Have you ever found yourself struggling to make it through a BJJ class or pushing hard to get to the end of your workout? Maybe you want to train, improve, get better at your art, or get that workout in… but there is just no energy left in your tank! Why is this happening and what can you do about it?  


The need for energy during training is critical! Without energy, we would not be able to move let alone train or perform in a fitness or martial arts class. The first law of thermodynamics states that energy can never be created or destroyed, it can only be transferred. The question becomes, how do we ensure that we have the most energy available to transfer into an action like a pushup, a takedown, or a kick?


Energy enters the body through the foods that we eat. Before that food can become usable energy it must be converted into smaller substrates that include protein, fats, and carbohydrates. Carbohydrates are digested and converted into glucose that gets absorbed into the blood and used as energy or stored in the liver and muscles as glycogen for use later. Triglycerides come from fats we ingest and can provide energy for prolonged bouts of exercise. Finally, protein can provide a source of fuel during starvation or in a negative energy balance through a process called gluconeogenesis.  


These molecules are then stored in cells as adenosine triphosphate (ATP). ATP is a high-energy molecule that is used in all cellular and mechanical work, including exercise. Without getting too technical, the three metabolic pathways that are used to create ATP are the ATP-PC system, the glycolytic system (glycolysis), and the oxidative system (oxidative phosphorylation). Without these proper fuels, we will not have the energy to focus and have a great training session. 


Energy is measured in Calories that provide your body with the necessary macronutrients (protein, fats, and carbohydrates) to fuel your daily activity. A Calorie (capital C) or kilocalorie is equal to 1000 calories (lowercase c) which is the amount of energy required to raise the temperature of 1 gram of water 1 degree Celsius. This is what we are all managing when we are counting Calories for our day, our energy intake. 


Humans get the energy to transfer into action from the food we eat. How much you eat, what you eat, and when you eat all play a critical role in your athletic performance, response to exercise, and your subsequent recovery. Lack of energy in a training session will affect your ability to focus, learn, and perform. 


The amount of information published on diet and nutrition is staggering and often inconsistent, making drawing conclusions difficult. The bottom line is that there is no one size fits all diet. What worked for your friend from Muay Thai class may not work for you! For performance, body composition, or health you must figure out what works for you based on your goals and performance needs!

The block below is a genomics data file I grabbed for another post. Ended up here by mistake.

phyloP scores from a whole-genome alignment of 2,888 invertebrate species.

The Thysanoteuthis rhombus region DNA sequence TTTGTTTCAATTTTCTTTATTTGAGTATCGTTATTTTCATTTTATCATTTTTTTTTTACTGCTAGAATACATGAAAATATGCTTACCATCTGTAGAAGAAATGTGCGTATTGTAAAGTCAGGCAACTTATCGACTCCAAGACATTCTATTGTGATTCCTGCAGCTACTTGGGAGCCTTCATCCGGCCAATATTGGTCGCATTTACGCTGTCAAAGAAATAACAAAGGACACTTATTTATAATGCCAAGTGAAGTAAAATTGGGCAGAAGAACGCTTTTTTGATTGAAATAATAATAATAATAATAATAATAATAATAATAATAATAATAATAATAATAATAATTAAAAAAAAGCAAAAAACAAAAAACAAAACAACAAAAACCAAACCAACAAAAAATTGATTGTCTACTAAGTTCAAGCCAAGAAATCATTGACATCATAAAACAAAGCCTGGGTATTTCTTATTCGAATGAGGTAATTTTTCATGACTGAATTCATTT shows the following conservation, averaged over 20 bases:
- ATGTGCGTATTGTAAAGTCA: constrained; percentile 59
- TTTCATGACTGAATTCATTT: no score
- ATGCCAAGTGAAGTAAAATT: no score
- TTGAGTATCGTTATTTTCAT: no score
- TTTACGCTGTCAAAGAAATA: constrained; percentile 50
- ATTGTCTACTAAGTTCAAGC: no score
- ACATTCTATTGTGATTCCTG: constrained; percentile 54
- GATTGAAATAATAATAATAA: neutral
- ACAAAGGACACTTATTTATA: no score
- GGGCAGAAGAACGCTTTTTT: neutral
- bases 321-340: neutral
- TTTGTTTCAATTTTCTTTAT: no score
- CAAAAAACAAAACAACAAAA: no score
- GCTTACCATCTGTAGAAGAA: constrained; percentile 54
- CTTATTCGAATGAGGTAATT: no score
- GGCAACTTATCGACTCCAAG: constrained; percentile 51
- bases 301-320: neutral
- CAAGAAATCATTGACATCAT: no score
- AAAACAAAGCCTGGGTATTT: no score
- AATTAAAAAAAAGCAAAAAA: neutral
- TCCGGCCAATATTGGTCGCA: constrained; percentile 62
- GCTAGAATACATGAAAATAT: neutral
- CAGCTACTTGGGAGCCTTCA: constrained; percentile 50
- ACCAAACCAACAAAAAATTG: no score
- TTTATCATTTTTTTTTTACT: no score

To function and perform at an optimal level you need to properly manage your energy balance. An effective diet and proper nutrient intake are a must. Below are a few tips that may help you have the energy to be at your best when you hit the mats or the gym.


  1. Time your meals appropriately: Eating too close to a workout will not allow enough time for your food to properly digest. Undigested food will not be converted into energy and can make you uncomfortable during training. Try to eat about 2 hours before you train to give your body the time to convert the nutrients that you ate into the energy that you need.
  2. Nutrients: You want to ingest the proper micro and macronutrients before and after you train. It is important to understand which macronutrients you need to eat and when you should eat them. Everyone is counting calories and macros with little regard to when they eat. Meal timing is especially important if you are participating in an intense activity such as boxing or martial arts. Understanding what carbs and proteins to eat and when to eat them is critical for sustained, intense energy output!
  3. Recovery: To train daily or participate in multiple training sessions a day you must recover properly. As I mentioned above, timing is important. 

During intense workouts or heavy lifting, you are causing microtears in your muscle fibers. Consuming protein post-workout will aid in your recovery, however, not all proteins are created equal. You need to be consuming the correct protein!


It is also important to consume a carbohydrate with your post-workout protein. If you only have protein, you will lose the benefit of muscle protein synthesis. Without carbohydrates, your body will use all its protein intake to restore your glycogen levels during gluconeogenesis, negating the muscle repair your body needs to repair the damage caused in training. Consuming a fast-digesting monoglyceride carbohydrate with your hydrolyzed protein will help restore glycogen and ensure you are ready for the next round. But once again, not all carbs and porteins are created equal, and you need the proper nutrients post-workout to optimize this process.


As an athlete, martial artist, or anyone that wants the energy to get off the couch and into the gym, eating right is one of the most important things that you can do for yourself. We are all busy and our days can get out of control. Things come up, kids have appointments, bosses need a project done, cars break down, and so on… It is tough to control everything about our day. The one thing that you can control every day is what you put in into your body! Remember, energy cannot be created or destroyed only transferred! Eat right and transfer that energy into a great workout or class! 

If you have any questions about this article, your diet, nutrition, or supplementation, or if I can help or guide you in any way to a healthier diet and lifestyle, please email me at [email protected]

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